China Uighur scholar Ilham Tohti on separatism charges

BBC News, 26 February 2014

Chinese authorities have formally arrested a prominent scholar of China’s Uighur Muslim ethnic group and charged him with separatism, his wife says.

Ilham Tohti, an economics professor in Beijing, has been critical of China’s ethnic policies. He has been detained by police since last month.

The US and EU have expressed concern over Mr Tohti’s detention.

The Muslim Uighur group mostly live in Xinjiang, in China’s far west. There are sporadic clashes in the region.

The government traditionally blames extremists for the violence. Uighur activists, on the other hand, point to ethnic tensions and tight Chinese control as triggers for violence.

Mr Tohti’s wife, Guzaili Nu’er, said she received an arrest warrant and notice of the separatism charges on Tuesday. He was being detained in Xinjiang, she added.

She told Reuters news agency the charges were “ridiculous”.

“He’s never done anything like this. He is a teacher,” she said.

Mr Tohti’s lawyer, Li Fangping, said he had travelled to Urumqi, Xinjiang’s capital, to see his client, but had been denied access so far.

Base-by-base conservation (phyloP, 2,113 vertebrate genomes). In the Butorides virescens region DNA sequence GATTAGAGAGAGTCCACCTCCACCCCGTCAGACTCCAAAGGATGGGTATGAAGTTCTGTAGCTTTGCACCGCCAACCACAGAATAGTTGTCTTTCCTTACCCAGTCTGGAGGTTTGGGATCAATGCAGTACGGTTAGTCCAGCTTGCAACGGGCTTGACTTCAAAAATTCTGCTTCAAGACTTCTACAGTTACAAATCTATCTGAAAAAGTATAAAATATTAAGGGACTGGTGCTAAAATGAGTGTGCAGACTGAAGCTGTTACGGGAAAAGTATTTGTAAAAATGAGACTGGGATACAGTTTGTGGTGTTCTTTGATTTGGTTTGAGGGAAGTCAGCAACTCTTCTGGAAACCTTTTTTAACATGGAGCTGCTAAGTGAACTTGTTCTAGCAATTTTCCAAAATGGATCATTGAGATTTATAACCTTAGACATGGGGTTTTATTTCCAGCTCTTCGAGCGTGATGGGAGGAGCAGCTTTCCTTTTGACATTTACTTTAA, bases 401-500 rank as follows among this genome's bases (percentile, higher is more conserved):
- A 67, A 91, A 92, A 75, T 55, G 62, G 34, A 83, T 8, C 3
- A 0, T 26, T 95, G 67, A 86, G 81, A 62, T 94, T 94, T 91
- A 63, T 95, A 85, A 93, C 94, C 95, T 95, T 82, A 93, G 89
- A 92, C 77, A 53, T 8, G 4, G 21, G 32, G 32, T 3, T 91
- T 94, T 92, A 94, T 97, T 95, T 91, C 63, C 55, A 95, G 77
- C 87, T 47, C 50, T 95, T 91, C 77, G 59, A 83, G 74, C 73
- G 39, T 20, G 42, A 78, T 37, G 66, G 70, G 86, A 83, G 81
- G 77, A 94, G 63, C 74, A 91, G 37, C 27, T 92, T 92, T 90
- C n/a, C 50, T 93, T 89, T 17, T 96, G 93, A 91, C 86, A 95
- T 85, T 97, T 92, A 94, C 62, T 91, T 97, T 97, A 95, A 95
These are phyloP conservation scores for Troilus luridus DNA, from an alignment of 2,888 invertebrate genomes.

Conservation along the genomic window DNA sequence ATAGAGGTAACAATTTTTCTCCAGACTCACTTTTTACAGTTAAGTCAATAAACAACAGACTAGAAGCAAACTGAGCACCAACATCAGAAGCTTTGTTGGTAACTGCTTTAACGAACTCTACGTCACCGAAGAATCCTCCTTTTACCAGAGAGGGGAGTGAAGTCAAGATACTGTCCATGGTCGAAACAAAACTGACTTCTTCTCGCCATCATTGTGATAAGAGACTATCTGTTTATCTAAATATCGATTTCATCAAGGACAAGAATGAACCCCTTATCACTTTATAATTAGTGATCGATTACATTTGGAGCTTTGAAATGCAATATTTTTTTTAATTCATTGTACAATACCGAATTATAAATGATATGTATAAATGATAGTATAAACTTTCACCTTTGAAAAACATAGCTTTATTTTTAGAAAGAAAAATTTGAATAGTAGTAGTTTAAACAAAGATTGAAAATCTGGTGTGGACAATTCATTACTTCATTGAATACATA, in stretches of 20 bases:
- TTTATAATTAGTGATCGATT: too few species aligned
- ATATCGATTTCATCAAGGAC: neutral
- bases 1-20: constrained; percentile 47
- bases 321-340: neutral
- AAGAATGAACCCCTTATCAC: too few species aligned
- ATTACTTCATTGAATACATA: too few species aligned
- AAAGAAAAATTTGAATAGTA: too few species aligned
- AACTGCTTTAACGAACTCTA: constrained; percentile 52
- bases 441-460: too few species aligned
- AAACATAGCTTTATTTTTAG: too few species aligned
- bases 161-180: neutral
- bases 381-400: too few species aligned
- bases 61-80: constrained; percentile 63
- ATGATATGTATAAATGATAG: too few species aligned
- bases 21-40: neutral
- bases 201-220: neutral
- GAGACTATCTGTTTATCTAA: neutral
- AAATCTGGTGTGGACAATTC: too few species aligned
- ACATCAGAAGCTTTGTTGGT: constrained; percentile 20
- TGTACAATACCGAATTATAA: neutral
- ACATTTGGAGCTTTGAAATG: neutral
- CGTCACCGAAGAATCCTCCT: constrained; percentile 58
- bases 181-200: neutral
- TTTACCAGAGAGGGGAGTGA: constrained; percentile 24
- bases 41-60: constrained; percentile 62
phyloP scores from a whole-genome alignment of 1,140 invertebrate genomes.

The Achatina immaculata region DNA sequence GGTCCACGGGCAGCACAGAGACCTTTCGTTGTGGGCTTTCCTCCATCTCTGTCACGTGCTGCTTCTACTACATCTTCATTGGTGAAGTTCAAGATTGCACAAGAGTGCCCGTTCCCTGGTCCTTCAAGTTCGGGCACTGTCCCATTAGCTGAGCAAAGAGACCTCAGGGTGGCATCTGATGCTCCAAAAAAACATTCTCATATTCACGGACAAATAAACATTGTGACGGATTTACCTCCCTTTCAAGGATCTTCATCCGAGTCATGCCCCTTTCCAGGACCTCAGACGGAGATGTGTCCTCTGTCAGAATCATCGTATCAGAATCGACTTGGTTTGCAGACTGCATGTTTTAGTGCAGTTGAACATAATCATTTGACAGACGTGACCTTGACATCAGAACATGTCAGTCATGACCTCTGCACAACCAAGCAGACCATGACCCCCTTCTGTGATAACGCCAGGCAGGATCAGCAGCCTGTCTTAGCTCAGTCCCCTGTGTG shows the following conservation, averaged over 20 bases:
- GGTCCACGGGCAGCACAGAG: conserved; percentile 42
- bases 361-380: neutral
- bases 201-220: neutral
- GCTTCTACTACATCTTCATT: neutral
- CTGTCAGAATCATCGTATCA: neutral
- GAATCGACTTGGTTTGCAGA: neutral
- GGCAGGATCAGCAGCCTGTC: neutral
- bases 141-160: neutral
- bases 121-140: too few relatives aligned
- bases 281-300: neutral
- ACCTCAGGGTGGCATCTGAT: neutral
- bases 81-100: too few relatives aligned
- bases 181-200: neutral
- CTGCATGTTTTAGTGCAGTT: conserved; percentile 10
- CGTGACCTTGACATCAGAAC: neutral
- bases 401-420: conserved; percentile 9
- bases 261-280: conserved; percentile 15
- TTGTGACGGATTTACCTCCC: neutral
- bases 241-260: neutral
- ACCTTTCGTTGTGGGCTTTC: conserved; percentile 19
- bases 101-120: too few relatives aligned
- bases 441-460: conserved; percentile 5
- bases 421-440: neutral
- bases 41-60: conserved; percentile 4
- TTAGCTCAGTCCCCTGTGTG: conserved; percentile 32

“From my knowledge of him and his statements, nothing constitutes the charge of [inciting] secession,” he told AP news agency.

Chinese state media have previously said that Mr Tohti was being investigated for “separatist activities”.

Mr Tohti has been critical of China’s treatment of the Uighurs and recently expressed fears on his website about increased pressure on the minority group following last October’s deadly attack in Beijing’s Tiananmen Square.

A car crashed through a crowd and burst into flames, killing five people. Beijing authorities have blamed the incident on Uighur separatists.

Xinjiang has experienced several violent clashes in recent months. According to China state media reports, 11 people were killed in clashes with police earlier this month, while 12 people died in an outbreak of violence in January. Confirming details of these incidents is difficult, because foreign media access to the region is tightly controlled.

China has restricted Mr Tohti’s movements on several occasions since deadly ethnic rioting in Urumqi in 2009 that left about 200 people dead.

In January, the US State Department said Mr Tohti’s detention appeared “to be part of a disturbing pattern of arrests and detentions of public interest lawyers, Internet activists, journalists, religious leaders and others who peacefully challenge official Chinese policies and actions”.